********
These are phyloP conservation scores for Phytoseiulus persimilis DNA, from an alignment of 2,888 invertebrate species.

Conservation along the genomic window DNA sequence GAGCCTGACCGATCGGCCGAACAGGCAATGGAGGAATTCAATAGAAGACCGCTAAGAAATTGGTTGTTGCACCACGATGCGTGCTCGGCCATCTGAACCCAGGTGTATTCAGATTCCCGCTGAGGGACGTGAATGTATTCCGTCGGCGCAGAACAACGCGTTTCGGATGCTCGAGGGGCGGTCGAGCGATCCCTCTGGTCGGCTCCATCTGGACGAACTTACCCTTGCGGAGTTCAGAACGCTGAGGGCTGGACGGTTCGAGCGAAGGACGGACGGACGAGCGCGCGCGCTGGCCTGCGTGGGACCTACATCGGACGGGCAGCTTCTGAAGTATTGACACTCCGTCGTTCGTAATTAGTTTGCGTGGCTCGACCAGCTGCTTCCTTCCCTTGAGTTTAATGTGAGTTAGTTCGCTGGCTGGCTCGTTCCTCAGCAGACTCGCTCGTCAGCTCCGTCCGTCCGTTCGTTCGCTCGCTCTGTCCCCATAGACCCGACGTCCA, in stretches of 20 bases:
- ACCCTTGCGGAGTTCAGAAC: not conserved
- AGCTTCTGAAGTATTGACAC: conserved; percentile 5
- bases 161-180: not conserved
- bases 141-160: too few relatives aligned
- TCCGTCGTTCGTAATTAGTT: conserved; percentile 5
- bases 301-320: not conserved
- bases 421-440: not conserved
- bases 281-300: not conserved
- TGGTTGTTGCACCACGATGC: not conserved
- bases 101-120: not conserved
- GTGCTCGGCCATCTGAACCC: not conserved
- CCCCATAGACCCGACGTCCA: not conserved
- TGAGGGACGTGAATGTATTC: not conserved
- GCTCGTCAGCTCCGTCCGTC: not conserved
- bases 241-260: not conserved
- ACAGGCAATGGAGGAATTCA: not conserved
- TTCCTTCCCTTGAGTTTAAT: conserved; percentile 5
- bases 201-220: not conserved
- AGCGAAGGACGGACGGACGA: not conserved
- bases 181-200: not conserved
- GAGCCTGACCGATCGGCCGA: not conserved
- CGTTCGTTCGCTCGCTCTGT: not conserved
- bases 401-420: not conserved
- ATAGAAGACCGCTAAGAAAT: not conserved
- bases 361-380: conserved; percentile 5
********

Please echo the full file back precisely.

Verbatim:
These are phyloP conservation scores for Phytoseiulus persimilis DNA, from an alignment of 2,888 invertebrate species.

Conservation along the genomic window DNA sequence GAGCCTGACCGATCGGCCGAACAGGCAATGGAGGAATTCAATAGAAGACCGCTAAGAAATTGGTTGTTGCACCACGATGCGTGCTCGGCCATCTGAACCCAGGTGTATTCAGATTCCCGCTGAGGGACGTGAATGTATTCCGTCGGCGCAGAACAACGCGTTTCGGATGCTCGAGGGGCGGTCGAGCGATCCCTCTGGTCGGCTCCATCTGGACGAACTTACCCTTGCGGAGTTCAGAACGCTGAGGGCTGGACGGTTCGAGCGAAGGACGGACGGACGAGCGCGCGCGCTGGCCTGCGTGGGACCTACATCGGACGGGCAGCTTCTGAAGTATTGACACTCCGTCGTTCGTAATTAGTTTGCGTGGCTCGACCAGCTGCTTCCTTCCCTTGAGTTTAATGTGAGTTAGTTCGCTGGCTGGCTCGTTCCTCAGCAGACTCGCTCGTCAGCTCCGTCCGTCCGTTCGTTCGCTCGCTCTGTCCCCATAGACCCGACGTCCA, in stretches of 20 bases:
- ACCCTTGCGGAGTTCAGAAC: not conserved
- AGCTTCTGAAGTATTGACAC: conserved; percentile 5
- bases 161-180: not conserved
- bases 141-160: too few relatives aligned
- TCCGTCGTTCGTAATTAGTT: conserved; percentile 5
- bases 301-320: not conserved
- bases 421-440: not conserved
- bases 281-300: not conserved
- TGGTTGTTGCACCACGATGC: not conserved
- bases 101-120: not conserved
- GTGCTCGGCCATCTGAACCC: not conserved
- CCCCATAGACCCGACGTCCA: not conserved
- TGAGGGACGTGAATGTATTC: not conserved
- GCTCGTCAGCTCCGTCCGTC: not conserved
- bases 241-260: not conserved
- ACAGGCAATGGAGGAATTCA: not conserved
- TTCCTTCCCTTGAGTTTAAT: conserved; percentile 5
- bases 201-220: not conserved
- AGCGAAGGACGGACGGACGA: not conserved
- bases 181-200: not conserved
- GAGCCTGACCGATCGGCCGA: not conserved
- CGTTCGTTCGCTCGCTCTGT: not conserved
- bases 401-420: not conserved
- ATAGAAGACCGCTAAGAAAT: not conserved
- bases 361-380: conserved; percentile 5